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“Prenatal cocaine exposure and public policy: Not enough data”. 
Brown University Digest of Addiction Theory and Application. 1992 Jun 31;p1-3.
Five critical issues are identified that arise from methodological limitations exhibited in work published to date on infants exposed to cocaine in utero:

1. the populations studied have not been defined carefully or sampled adequately, making it unwise to generalize to all cocaine using pregnant women and their children;

2. it is difficult to identify women who use cocaine during pregnancy;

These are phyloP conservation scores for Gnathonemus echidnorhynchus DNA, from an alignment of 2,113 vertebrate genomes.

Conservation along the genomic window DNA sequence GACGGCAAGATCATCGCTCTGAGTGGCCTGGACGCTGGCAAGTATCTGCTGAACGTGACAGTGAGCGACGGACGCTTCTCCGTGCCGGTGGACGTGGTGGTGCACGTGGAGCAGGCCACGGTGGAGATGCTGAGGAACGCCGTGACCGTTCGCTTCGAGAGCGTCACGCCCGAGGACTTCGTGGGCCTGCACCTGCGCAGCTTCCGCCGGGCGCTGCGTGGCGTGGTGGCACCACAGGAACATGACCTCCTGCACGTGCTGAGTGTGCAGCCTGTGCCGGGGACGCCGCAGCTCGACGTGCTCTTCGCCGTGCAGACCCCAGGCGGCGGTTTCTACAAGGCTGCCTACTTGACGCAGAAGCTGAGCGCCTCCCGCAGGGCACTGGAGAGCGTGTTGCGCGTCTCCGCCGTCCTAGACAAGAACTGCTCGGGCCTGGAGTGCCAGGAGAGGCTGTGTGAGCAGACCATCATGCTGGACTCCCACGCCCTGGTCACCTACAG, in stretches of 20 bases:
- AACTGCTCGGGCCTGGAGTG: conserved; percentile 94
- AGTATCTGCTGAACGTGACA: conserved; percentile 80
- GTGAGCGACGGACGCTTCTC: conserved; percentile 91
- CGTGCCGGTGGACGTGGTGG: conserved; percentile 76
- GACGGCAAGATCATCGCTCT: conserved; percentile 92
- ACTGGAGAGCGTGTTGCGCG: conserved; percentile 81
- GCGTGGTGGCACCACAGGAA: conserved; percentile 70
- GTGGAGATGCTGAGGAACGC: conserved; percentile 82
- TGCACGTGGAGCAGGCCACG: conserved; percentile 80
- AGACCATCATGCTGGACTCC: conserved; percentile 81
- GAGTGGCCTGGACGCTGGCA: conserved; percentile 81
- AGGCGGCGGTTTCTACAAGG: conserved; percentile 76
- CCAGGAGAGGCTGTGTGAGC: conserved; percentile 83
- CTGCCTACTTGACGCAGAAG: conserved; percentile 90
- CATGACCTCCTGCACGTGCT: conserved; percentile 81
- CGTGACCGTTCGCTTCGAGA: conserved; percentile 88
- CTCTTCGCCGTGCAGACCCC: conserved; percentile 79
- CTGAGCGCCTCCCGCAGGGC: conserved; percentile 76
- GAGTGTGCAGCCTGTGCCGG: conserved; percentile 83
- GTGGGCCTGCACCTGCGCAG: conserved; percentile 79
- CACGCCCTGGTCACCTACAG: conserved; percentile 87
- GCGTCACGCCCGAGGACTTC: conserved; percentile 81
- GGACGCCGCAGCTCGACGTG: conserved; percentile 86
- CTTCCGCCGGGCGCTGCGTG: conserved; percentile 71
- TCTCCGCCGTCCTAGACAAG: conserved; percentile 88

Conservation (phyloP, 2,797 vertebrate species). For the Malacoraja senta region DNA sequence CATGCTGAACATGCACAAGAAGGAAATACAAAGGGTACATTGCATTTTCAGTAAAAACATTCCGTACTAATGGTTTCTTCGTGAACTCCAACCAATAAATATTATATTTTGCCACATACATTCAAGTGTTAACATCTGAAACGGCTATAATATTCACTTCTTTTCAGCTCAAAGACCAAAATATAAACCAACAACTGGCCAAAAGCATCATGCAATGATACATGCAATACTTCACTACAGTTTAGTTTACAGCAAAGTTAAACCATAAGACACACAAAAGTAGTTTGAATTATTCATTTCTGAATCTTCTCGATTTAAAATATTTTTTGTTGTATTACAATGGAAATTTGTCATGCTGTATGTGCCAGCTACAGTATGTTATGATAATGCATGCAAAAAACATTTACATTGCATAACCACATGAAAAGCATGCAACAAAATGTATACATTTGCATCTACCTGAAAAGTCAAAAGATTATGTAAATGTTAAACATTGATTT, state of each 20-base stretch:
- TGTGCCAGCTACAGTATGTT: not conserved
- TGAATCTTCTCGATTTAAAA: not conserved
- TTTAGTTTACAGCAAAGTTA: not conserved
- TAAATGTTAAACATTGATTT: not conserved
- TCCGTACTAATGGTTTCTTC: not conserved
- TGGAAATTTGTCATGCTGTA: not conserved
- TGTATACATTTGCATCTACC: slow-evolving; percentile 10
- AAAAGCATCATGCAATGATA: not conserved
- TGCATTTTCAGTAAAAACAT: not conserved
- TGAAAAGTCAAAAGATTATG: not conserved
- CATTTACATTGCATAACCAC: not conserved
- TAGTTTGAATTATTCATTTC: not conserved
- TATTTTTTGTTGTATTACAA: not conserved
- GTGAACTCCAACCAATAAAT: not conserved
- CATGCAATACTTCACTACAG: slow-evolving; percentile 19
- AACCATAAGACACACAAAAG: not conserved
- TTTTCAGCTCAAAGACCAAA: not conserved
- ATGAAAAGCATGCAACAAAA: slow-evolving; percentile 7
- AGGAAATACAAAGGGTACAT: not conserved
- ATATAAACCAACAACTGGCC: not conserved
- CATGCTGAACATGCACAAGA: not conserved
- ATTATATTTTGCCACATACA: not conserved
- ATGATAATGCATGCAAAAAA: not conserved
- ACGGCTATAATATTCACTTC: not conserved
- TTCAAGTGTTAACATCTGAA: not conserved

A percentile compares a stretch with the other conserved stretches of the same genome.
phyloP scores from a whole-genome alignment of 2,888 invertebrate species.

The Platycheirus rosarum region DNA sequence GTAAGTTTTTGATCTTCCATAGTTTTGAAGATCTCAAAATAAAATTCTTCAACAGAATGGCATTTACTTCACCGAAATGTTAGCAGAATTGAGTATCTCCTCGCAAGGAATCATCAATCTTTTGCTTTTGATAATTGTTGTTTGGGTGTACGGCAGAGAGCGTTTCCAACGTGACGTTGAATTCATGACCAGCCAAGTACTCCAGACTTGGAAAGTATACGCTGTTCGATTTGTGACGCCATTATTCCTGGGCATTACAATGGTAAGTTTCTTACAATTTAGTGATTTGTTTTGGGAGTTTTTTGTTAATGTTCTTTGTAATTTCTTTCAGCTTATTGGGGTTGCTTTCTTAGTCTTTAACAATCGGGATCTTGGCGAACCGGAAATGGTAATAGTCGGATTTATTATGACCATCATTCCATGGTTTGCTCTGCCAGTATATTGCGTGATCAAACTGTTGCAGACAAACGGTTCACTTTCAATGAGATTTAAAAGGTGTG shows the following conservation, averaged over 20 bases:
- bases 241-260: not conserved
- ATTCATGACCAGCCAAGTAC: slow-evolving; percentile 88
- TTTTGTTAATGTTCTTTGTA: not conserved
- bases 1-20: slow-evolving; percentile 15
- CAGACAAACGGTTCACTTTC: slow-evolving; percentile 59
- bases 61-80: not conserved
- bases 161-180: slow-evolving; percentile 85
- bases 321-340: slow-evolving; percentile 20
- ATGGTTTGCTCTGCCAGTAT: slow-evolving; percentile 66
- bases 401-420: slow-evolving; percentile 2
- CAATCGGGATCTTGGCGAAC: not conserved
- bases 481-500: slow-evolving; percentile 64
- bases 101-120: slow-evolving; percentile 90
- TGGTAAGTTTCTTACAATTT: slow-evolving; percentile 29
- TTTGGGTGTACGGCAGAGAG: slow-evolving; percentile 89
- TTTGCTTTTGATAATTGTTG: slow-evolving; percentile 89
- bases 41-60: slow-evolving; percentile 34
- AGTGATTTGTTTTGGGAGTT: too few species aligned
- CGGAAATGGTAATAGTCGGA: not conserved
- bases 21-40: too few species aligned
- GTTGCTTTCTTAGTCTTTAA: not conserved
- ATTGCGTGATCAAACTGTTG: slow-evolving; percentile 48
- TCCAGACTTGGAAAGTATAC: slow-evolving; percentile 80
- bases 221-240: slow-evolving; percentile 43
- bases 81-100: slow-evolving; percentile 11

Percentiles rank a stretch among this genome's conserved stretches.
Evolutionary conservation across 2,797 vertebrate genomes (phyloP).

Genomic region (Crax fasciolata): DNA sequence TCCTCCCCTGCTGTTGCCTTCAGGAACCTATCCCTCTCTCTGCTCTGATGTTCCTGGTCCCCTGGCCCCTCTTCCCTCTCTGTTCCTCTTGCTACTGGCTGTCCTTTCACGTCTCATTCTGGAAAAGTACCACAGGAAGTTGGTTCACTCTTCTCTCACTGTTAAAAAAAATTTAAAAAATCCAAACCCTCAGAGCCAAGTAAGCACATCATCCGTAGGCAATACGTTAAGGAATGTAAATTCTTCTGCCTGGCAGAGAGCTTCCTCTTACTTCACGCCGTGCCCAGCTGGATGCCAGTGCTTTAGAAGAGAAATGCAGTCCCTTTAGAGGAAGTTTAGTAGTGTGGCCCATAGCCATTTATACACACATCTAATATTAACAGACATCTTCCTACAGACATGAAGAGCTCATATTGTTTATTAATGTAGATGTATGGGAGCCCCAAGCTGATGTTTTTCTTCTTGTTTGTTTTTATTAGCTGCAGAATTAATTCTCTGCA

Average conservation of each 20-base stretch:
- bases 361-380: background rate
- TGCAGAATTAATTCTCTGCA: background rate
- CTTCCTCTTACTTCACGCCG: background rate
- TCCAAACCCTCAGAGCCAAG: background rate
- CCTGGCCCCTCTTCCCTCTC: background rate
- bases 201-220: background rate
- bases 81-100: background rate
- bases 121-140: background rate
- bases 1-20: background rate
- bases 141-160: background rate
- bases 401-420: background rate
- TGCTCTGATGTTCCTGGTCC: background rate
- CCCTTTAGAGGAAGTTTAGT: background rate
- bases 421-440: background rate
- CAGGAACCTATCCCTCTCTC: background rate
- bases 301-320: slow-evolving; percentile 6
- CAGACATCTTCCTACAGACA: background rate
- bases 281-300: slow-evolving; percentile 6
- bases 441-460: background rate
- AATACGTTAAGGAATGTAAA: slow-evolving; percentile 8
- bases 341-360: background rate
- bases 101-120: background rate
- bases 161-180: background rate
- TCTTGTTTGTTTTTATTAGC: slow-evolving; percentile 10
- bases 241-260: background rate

3. the time, amount, and duration of exposure to cocaine during pregnancy may result in different outcomes;

4. the effects of intrauterine cocaine exposure need to be isolated from the confounding effects of parental behaviors and community environment where cocaine use is prevalent; and

5. intervention and remediation measures need to be informed by research that identifies the specific developmental functions that are compromised by the cocaine exposure. It is contended that labeling and isolating infants and young children because of their prenatal experience are irrational and inhumane actions.
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